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Wärtsilä pitches hydrogen as faster, cheaper path to carbon-free Calif. grid


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Wärtsilä pitches hydrogen as faster, cheaper path to carbon-free Calif. grid

SNL Image

Wärtsilä plans to complete this 70-MW battery system next to a wind farm in California in mid-2020. The company also views
methane gas and green hydrogen as key resources in the state's effort to decarbonize its grid before midcentury.
Source: Wärtsilä Oyj Abp

Whatever path California takes to completely decarbonize its retail power sales by 2045, Finland's Wärtsilä Oyj Abp is positioning itself to provide the needed equipment.

A global supplier of reciprocating engines that burn natural gas, Wärtsilä is adapting its engines to run on 100% hydrogen gas or "carbon-neutral" methane, the company said May 5. Such "renewable fuels," sourced from excess wind and solar energy, could help California cost-effectively purge carbon from its power sector by 2040 with long-term energy storage that could utilize existing gas infrastructure, the company claims.

Wärtsilä also is active in energy storage projects using lithium-ion batteries to balance variable renewable generation for a few hours at a time. A recently announced 70-MW project, for instance, is nearing completion adjacent to an existing wind farm in California.

Like other suppliers, Wärtsilä aims to expand the market for energy storage in the U.S. Southwest, particularly in California. Both long- and short-duration energy storage are widely viewed as essential enablers for California to reach its targets of covering 60% of all-electric retail sales with renewable energy by 2030 and 100% with carbon-free resources by 2045.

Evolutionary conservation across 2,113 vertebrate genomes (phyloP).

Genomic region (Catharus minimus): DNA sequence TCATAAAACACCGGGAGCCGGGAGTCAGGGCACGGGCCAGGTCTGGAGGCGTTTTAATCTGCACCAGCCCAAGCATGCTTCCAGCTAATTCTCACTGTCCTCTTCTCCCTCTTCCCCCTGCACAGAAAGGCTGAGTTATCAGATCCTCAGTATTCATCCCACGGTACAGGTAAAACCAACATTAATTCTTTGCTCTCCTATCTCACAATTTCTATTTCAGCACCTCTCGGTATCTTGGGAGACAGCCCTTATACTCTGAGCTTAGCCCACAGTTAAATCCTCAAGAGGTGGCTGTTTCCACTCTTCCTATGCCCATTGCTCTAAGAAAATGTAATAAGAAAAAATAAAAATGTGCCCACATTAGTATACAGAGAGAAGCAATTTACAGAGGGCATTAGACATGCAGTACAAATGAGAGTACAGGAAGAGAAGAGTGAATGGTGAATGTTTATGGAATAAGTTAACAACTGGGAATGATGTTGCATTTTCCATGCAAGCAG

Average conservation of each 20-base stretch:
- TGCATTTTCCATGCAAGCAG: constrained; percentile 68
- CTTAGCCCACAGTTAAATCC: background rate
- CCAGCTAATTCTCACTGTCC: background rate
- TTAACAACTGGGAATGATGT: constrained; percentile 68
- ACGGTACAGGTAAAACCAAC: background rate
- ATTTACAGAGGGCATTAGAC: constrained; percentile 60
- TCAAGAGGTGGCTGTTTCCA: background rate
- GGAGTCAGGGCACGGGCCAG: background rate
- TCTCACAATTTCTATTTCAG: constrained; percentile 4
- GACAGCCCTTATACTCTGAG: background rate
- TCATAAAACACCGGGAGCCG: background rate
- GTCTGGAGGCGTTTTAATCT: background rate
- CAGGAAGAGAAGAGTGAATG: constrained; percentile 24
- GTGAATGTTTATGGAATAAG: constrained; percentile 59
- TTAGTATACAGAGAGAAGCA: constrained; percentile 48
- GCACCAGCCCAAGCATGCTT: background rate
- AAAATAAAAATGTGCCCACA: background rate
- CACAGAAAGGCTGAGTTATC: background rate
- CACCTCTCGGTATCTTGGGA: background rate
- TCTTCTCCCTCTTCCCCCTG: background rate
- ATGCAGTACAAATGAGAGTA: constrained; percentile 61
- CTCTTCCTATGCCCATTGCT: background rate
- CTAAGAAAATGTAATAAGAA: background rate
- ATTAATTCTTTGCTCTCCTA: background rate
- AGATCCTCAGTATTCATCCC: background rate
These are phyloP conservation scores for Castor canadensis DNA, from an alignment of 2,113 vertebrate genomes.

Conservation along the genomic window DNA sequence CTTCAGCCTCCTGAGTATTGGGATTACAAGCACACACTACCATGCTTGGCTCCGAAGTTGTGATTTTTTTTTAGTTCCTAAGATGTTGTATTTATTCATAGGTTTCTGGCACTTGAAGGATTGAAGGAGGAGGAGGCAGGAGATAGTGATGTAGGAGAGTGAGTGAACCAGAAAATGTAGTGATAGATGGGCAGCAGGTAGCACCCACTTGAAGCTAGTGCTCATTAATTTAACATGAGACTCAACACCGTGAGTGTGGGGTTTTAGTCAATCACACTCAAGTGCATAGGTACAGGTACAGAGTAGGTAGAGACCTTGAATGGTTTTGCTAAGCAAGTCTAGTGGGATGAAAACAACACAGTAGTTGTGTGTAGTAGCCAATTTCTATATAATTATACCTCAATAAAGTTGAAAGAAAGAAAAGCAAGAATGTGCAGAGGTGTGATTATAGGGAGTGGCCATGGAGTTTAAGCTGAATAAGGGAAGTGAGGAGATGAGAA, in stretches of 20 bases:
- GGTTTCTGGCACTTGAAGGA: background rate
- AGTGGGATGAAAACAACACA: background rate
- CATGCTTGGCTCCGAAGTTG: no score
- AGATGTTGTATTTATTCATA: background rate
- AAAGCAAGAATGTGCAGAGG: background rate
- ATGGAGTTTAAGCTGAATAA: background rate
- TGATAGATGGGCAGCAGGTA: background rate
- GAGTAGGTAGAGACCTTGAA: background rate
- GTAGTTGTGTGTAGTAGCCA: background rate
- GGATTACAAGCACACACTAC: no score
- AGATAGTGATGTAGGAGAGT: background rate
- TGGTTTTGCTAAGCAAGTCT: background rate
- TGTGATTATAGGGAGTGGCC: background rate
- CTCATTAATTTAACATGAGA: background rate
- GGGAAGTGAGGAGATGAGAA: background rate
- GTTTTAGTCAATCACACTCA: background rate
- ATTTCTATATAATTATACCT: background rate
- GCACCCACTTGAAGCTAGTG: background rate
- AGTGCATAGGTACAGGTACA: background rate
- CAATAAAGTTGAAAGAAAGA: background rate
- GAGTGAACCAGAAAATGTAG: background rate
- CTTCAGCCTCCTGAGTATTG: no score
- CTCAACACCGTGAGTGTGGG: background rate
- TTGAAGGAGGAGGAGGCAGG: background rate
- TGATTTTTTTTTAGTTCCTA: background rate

The state's current plan, however, would leave some thermal generation online under a disputed interpretation of the 100% Clean Energy Act of 2018, also known as Senate Bill 100, an outcome that Wärtsilä says it can avoid. The state also runs the risk of leaning too heavily on short-term battery storage, producing large volumes of renewable energy oversupplies and driving costs higher, according to Joe Ferrari, general manager of utility market development at Wartsila North America Inc.

The path to 100%

During a May 5 online panel discussion, Ferrari argued that California's fastest, cheapest route to decarbonizing its grid is to combine wind, solar and battery storage additions with new flexible power plants that can burn natural gas now and shift to 100% renewable energy-sourced methane or hydrogen over time.

One such conversion is proposed at a major power plant in Utah, in a project being led by the Los Angeles Department of Water and Power, relying on advanced turbines from Mitsubishi Hitachi Power Systems Americas Inc.

"We think it's the best path to reach 100% clean energy for California," Ferrari said, promising "a faster, more complete decarbonization," and "very competitive rates for ratepayers."

Currently, California's utilities plan to fill gaps in generation capacity that could emerge as older natural gas power plants retire with battery storage projects, many coupled with solar farms.

That may not suffice, said Karl Meeusen, senior advisor of infrastructure and regulatory policy at the California ISO, during the panel discussion. Given increasing amounts of variable wind and solar, the state needs a "diverse and dispatchable fleet" in addition to "multiday" storage, he said.

Regulatory and legislative changes would be needed, said Jan Smutny-Jones, CEO of the Independent Energy Producers Association, a trade group representing gas, storage and renewable power plant developers, to formally recognize synthetic methane and renewable hydrogen as resources for the purpose of meeting California's clean energy targets.

"I think right now what is most important for California's future is to have a broad view of ... the true options that are in front of us and an ability to think creatively," Meeusen said.